Variations in the number of births by day of the week, and morbidity and mortality in very-low-birth-weight infants Please cite this article as: García-Muñoz Rodrigo F, García Cruz L, Galán Henríquez G, Urquía Martí L, Rivero Rodríguez S, García-Álix A, et al. Variations in the number of births by day of the week, and morbidity and mortality in very-low-birth-weight infants. J Pediatr (Rio J). 2019;95:41–7.

Fermín García-Muñoz Rodrigo Loida García Cruz Gloria Galán Henríquez Lourdes Urquía Martí Sonia Rivero Rodríguez Alfredo García-Alix Josep Figueras Aloy About the authors

Abstract

Objective:

To know the distribution of births of very low birth weight infants by day of the week, and whether this distribution affects the morbidity and mortality in this group of patients.

Methods:

This was a retrospective analysis of data collected prospectively in the Spanish SEN1500 network (2002–2011). Outborn infants, patients with major congenital anomalies, and those who died in the delivery room were excluded. Births were grouped into “weekdays” and “weekends.” A multivariate logistic regression analysis was conducted to evaluate the independent effect of the birth moment on outcomes, and Cox regression for survival.

Results:

Out of a total of 27,205 very low birth weight infants born at and/or admitted to the participating centers, 22,961 (84.4%) met inclusion criteria. A reduction of 24% in the number of births was observed during the “weekends” compared with “weekdays”. In the raw analysis, patients born on weekends exhibited higher morbidity and mortality (mortality rate: 14.2% vs. 16.5%, p < 0.001), but differences were no longer significant after adjusting for confounding factors.

Conclusions:

The present results suggest that current care practices reduce the proportion of births during the weekends and tend to cluster some high-risk births during this period, increasing crude morbidity and mortality. However, after adjusting for confounding factors, the differences disappear, suggesting that overall care coverage in these centers is appropriate.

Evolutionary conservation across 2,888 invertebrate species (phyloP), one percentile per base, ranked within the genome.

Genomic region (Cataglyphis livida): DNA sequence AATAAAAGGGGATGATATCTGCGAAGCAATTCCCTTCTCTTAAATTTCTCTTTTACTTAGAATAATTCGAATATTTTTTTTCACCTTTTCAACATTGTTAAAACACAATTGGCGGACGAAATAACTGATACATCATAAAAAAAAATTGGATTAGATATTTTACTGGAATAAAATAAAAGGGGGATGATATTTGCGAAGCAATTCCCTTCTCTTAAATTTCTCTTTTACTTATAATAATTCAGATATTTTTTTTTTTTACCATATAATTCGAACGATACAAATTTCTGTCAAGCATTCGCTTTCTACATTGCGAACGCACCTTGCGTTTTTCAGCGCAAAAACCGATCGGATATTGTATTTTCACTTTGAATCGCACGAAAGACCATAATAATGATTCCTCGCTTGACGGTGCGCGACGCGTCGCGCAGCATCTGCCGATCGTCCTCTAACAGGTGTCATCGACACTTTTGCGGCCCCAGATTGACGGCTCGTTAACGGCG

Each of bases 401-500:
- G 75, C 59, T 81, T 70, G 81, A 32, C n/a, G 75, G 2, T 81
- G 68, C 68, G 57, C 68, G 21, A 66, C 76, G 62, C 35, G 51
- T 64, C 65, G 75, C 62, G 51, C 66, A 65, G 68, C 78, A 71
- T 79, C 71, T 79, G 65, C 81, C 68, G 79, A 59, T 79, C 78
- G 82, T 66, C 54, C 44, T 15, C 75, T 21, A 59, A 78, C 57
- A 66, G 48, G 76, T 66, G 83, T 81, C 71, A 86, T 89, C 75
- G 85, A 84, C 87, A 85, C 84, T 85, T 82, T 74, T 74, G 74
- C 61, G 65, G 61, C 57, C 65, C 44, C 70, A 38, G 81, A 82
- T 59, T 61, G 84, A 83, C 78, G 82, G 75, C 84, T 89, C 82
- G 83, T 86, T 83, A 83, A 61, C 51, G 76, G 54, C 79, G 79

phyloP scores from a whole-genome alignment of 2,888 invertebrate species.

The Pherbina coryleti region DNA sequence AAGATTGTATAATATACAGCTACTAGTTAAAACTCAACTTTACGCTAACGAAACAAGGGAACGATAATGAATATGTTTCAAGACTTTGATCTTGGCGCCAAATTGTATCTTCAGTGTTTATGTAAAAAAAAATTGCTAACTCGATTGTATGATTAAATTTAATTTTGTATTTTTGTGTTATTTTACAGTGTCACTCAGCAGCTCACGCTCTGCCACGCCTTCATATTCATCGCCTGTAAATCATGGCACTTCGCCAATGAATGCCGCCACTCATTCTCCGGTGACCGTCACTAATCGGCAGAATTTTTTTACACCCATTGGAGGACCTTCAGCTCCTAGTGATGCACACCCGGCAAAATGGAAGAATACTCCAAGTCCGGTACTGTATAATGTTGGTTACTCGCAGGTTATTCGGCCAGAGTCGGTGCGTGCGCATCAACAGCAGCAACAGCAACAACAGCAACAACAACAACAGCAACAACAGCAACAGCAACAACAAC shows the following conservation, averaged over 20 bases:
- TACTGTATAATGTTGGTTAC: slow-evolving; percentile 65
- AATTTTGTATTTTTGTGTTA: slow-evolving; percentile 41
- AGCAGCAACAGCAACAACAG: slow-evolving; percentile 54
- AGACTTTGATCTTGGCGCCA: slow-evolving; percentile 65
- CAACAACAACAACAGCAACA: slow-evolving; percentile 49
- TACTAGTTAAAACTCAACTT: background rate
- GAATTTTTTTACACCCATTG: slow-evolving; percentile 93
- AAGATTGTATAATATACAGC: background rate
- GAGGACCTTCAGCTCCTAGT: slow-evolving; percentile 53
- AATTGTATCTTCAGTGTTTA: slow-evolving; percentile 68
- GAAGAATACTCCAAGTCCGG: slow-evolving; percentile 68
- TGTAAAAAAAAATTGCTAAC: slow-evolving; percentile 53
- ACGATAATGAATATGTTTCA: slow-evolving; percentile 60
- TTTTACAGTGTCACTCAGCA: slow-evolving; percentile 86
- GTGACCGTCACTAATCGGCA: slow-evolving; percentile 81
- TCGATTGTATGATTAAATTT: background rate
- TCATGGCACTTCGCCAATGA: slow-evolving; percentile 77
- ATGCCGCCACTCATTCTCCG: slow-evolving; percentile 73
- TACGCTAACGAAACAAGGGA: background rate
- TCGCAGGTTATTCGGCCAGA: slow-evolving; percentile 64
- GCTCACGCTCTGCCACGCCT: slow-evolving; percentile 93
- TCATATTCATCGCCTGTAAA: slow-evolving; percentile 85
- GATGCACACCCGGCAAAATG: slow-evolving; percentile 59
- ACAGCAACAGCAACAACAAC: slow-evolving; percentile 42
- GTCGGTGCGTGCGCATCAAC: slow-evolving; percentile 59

KEYWORDS
Very low birth weight infant; Morbidity; Mortality; Weekday birth; Weekend birth; Staffing

Resumo

Objetivo:

Conhecer a distribuição dos partos de neonatos com muito baixo peso ao nascer durante a semana e se essa distribuição afeta a morbidez e a mortalidade nesse grupo de pacientes.

Método:

Esta é uma análise retrospectiva de dados coletados prospectivamente na rede espanhola SEN1500 (2002-2011). Foram excluídos neonatos nascidos em outro local, pacientes com grandes anomalias congênitas e pacientes falecidos na sala de parto. Os partos foram agrupados em “Dias úteis” e “Final de semana”. Foi realizada uma análise de regressão logística multivariada para avaliar o efeito independente do parto sobre os resultados e uma regressão de Cox para avaliar a sobrevida.

Resultados:

Do total de 27.205 neonatos com muito baixo peso ao nascer nascidos e/ou internados nos centros participantes, 22.961 (84,4%) atenderam aos critérios de inclusão. Houve uma redução de 24% no número de partos no “Final de semana” em comparação com os “Dias úteis”. Na análise bruta, os pacientes nascidos em finais de semana apresentaram maior morbidez e mortalidade (Taxa de mortalidade: 14,2% em comparação a 16,5%, p < 0,001), porém as diferenças não eram mais significativas após o ajuste aos fatores de confusão.

Conclusões:

Nossos resultados sugerem que as práticas atuais de atendimento reduzem a proporção de partos em finais de semana e tendem a agrupar alguns partos de alto risco nesse período, aumentando a morbidez e mortalidade brutas. Contudo, após o ajuste aos fatores de risco, as diferenças desaparecem, sugerindo que a cobertura de atendimento geral em nossos centros é adequada.

PALAVRAS-CHAVE
Neonato com muito baixo peso ao nascer; Morbidez; Mortalidade; Parto em dia útil; Parto em final de semana; Pessoal

Introduction